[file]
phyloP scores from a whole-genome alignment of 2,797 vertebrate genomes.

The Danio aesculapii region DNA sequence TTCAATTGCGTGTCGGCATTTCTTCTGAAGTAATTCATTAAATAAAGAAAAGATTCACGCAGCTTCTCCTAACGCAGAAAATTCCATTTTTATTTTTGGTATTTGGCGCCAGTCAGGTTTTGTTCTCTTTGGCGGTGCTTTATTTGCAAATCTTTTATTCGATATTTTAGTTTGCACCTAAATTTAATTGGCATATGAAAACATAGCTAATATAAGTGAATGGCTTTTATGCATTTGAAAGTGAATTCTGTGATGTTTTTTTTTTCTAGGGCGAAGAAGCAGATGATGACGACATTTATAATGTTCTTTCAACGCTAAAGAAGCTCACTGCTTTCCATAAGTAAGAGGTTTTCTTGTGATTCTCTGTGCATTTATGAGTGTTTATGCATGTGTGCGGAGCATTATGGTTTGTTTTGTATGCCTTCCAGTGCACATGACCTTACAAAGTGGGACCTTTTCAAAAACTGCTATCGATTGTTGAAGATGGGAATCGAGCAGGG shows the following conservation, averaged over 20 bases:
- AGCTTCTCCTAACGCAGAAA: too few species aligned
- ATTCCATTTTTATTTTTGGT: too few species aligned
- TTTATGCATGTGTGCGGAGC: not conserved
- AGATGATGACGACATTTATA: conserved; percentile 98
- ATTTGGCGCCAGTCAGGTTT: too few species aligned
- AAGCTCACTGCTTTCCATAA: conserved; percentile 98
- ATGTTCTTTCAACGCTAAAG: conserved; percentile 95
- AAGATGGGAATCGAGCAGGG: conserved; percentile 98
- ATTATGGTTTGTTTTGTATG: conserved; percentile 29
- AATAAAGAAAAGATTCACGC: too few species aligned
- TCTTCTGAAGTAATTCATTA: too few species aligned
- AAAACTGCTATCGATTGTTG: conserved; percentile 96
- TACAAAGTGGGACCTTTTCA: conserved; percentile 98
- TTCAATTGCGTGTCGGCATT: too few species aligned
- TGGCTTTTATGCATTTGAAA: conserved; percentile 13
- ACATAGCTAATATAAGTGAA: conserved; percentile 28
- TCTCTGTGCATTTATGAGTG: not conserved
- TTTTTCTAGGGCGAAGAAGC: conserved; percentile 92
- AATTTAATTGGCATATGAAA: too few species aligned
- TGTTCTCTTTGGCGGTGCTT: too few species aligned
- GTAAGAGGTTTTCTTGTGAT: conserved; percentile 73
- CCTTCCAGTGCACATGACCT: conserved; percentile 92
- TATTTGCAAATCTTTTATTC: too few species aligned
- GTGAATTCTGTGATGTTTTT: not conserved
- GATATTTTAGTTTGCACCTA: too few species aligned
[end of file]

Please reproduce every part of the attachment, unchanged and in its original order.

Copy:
phyloP scores from a whole-genome alignment of 2,797 vertebrate genomes.

The Danio aesculapii region DNA sequence TTCAATTGCGTGTCGGCATTTCTTCTGAAGTAATTCATTAAATAAAGAAAAGATTCACGCAGCTTCTCCTAACGCAGAAAATTCCATTTTTATTTTTGGTATTTGGCGCCAGTCAGGTTTTGTTCTCTTTGGCGGTGCTTTATTTGCAAATCTTTTATTCGATATTTTAGTTTGCACCTAAATTTAATTGGCATATGAAAACATAGCTAATATAAGTGAATGGCTTTTATGCATTTGAAAGTGAATTCTGTGATGTTTTTTTTTTCTAGGGCGAAGAAGCAGATGATGACGACATTTATAATGTTCTTTCAACGCTAAAGAAGCTCACTGCTTTCCATAAGTAAGAGGTTTTCTTGTGATTCTCTGTGCATTTATGAGTGTTTATGCATGTGTGCGGAGCATTATGGTTTGTTTTGTATGCCTTCCAGTGCACATGACCTTACAAAGTGGGACCTTTTCAAAAACTGCTATCGATTGTTGAAGATGGGAATCGAGCAGGG shows the following conservation, averaged over 20 bases:
- AGCTTCTCCTAACGCAGAAA: too few species aligned
- ATTCCATTTTTATTTTTGGT: too few species aligned
- TTTATGCATGTGTGCGGAGC: not conserved
- AGATGATGACGACATTTATA: conserved; percentile 98
- ATTTGGCGCCAGTCAGGTTT: too few species aligned
- AAGCTCACTGCTTTCCATAA: conserved; percentile 98
- ATGTTCTTTCAACGCTAAAG: conserved; percentile 95
- AAGATGGGAATCGAGCAGGG: conserved; percentile 98
- ATTATGGTTTGTTTTGTATG: conserved; percentile 29
- AATAAAGAAAAGATTCACGC: too few species aligned
- TCTTCTGAAGTAATTCATTA: too few species aligned
- AAAACTGCTATCGATTGTTG: conserved; percentile 96
- TACAAAGTGGGACCTTTTCA: conserved; percentile 98
- TTCAATTGCGTGTCGGCATT: too few species aligned
- TGGCTTTTATGCATTTGAAA: conserved; percentile 13
- ACATAGCTAATATAAGTGAA: conserved; percentile 28
- TCTCTGTGCATTTATGAGTG: not conserved
- TTTTTCTAGGGCGAAGAAGC: conserved; percentile 92
- AATTTAATTGGCATATGAAA: too few species aligned
- TGTTCTCTTTGGCGGTGCTT: too few species aligned
- GTAAGAGGTTTTCTTGTGAT: conserved; percentile 73
- CCTTCCAGTGCACATGACCT: conserved; percentile 92
- TATTTGCAAATCTTTTATTC: too few species aligned
- GTGAATTCTGTGATGTTTTT: not conserved
- GATATTTTAGTTTGCACCTA: too few species aligned